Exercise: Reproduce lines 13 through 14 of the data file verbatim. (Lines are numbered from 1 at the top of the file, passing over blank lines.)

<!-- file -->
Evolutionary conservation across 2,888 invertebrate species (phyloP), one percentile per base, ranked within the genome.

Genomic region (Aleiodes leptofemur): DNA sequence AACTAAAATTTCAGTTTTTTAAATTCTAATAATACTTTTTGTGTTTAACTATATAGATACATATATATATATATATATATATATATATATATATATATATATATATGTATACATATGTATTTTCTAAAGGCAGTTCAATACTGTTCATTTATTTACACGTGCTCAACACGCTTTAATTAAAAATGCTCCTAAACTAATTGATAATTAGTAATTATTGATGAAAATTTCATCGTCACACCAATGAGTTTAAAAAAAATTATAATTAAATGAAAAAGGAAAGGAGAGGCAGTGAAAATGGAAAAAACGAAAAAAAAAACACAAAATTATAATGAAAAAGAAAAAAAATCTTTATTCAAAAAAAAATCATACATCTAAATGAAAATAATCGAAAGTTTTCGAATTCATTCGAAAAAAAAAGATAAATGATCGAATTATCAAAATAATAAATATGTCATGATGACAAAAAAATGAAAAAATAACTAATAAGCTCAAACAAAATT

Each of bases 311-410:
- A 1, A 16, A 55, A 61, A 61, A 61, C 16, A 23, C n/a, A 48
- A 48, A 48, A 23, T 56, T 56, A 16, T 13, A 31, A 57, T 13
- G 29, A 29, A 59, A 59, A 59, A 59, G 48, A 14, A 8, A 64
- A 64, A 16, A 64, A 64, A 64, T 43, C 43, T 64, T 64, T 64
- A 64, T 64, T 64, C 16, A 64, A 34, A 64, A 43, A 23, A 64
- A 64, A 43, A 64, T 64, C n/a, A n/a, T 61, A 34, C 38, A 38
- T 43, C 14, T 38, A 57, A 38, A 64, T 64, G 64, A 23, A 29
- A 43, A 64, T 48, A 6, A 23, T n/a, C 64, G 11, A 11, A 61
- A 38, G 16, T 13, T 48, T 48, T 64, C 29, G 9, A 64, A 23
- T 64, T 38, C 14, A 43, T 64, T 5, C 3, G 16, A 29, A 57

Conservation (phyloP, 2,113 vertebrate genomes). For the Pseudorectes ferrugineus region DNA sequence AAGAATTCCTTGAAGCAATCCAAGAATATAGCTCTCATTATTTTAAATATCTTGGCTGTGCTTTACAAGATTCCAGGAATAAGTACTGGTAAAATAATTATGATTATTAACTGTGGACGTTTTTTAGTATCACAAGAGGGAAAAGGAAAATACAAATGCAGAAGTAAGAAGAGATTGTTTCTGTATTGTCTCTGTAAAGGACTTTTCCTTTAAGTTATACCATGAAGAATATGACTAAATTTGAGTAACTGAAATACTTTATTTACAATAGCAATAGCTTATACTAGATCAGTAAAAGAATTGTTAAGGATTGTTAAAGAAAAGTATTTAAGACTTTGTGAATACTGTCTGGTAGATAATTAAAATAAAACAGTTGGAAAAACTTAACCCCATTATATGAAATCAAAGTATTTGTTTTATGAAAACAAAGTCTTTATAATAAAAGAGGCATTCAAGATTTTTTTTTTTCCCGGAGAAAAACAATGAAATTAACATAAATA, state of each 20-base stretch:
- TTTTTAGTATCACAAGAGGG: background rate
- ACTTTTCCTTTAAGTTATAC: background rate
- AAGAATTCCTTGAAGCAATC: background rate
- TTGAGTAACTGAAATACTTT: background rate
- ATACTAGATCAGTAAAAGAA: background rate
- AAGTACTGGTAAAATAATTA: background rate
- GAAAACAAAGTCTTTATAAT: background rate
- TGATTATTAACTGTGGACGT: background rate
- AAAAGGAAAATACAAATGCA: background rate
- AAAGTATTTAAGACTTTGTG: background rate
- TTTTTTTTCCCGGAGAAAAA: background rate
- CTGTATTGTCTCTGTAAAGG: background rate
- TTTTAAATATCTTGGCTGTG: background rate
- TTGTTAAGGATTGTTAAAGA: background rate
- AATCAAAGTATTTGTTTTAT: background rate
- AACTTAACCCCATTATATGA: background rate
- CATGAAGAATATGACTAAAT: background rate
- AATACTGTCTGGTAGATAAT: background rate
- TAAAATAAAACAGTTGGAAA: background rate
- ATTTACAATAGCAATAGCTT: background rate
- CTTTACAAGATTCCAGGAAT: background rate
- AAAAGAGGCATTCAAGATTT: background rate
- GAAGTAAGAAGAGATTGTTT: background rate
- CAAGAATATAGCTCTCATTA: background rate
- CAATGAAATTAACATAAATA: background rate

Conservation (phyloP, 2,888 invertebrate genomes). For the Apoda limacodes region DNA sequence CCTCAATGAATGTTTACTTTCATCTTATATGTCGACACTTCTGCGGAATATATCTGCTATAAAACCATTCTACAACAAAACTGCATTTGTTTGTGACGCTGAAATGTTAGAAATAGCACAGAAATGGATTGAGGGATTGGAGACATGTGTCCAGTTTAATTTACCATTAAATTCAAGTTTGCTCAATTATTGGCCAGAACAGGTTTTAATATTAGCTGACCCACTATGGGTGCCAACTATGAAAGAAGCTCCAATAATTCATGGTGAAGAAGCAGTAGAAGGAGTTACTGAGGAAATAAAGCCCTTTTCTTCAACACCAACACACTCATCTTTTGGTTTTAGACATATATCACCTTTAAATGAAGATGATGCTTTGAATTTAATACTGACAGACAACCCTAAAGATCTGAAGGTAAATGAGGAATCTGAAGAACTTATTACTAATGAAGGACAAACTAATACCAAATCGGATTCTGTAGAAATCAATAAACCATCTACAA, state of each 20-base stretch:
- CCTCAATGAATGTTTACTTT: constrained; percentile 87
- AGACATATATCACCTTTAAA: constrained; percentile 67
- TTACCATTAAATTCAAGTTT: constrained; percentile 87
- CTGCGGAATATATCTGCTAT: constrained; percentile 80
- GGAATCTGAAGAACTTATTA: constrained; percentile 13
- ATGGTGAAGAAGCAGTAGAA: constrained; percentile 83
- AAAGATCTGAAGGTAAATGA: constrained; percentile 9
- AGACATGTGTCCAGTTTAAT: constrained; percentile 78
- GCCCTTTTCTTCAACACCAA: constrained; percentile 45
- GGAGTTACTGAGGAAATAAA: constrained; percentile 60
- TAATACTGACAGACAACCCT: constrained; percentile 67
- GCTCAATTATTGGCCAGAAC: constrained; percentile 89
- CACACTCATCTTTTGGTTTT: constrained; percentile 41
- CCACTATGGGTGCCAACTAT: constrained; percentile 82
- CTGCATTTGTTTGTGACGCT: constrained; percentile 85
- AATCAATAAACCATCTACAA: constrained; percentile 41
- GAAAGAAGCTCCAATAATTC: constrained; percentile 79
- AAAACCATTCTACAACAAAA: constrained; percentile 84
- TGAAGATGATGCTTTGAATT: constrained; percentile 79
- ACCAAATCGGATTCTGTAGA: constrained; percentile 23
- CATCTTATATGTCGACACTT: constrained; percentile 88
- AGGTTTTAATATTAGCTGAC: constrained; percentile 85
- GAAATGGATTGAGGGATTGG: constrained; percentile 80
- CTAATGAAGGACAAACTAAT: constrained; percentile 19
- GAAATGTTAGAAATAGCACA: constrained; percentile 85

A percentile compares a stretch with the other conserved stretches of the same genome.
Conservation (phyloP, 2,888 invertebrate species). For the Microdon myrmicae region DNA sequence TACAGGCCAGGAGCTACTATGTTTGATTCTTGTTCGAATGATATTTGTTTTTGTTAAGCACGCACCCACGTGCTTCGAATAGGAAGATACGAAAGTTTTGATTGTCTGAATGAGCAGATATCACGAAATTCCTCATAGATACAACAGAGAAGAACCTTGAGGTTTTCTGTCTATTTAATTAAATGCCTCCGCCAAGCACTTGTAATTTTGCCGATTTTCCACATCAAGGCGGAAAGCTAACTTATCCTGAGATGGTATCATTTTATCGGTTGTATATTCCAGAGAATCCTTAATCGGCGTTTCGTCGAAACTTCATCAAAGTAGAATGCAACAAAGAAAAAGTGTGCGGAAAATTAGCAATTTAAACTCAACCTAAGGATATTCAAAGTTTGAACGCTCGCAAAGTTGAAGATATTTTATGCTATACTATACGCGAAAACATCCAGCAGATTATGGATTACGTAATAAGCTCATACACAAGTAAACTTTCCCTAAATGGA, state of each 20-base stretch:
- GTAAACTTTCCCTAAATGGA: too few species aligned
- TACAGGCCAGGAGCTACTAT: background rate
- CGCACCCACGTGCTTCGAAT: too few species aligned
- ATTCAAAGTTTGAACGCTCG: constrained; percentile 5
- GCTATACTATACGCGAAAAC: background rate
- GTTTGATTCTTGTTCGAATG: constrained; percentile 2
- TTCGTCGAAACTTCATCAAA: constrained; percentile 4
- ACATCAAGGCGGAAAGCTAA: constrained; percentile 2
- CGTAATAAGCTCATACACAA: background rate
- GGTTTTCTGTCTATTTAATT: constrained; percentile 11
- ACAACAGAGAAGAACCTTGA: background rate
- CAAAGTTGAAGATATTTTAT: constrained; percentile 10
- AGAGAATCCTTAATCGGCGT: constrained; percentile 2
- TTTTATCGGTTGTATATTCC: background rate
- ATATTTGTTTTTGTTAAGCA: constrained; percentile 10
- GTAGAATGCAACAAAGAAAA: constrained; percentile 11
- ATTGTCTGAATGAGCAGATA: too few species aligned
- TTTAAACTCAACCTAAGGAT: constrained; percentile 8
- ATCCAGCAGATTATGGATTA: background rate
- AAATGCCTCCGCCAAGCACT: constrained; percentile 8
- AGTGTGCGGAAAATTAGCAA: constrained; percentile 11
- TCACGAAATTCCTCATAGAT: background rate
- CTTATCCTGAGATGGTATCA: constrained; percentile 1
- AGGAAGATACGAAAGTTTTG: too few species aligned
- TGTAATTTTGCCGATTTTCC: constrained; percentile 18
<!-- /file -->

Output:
- T 64, T 38, C 14, A 43, T 64, T 5, C 3, G 16, A 29, A 57

Conservation (phyloP, 2,113 vertebrate genomes). For the Pseudorectes ferrugineus region DNA sequence AAGAATTCCTTGAAGCAATCCAAGAATATAGCTCTCATTATTTTAAATATCTTGGCTGTGCTTTACAAGATTCCAGGAATAAGTACTGGTAAAATAATTATGATTATTAACTGTGGACGTTTTTTAGTATCACAAGAGGGAAAAGGAAAATACAAATGCAGAAGTAAGAAGAGATTGTTTCTGTATTGTCTCTGTAAAGGACTTTTCCTTTAAGTTATACCATGAAGAATATGACTAAATTTGAGTAACTGAAATACTTTATTTACAATAGCAATAGCTTATACTAGATCAGTAAAAGAATTGTTAAGGATTGTTAAAGAAAAGTATTTAAGACTTTGTGAATACTGTCTGGTAGATAATTAAAATAAAACAGTTGGAAAAACTTAACCCCATTATATGAAATCAAAGTATTTGTTTTATGAAAACAAAGTCTTTATAATAAAAGAGGCATTCAAGATTTTTTTTTTTCCCGGAGAAAAACAATGAAATTAACATAAATA, state of each 20-base stretch: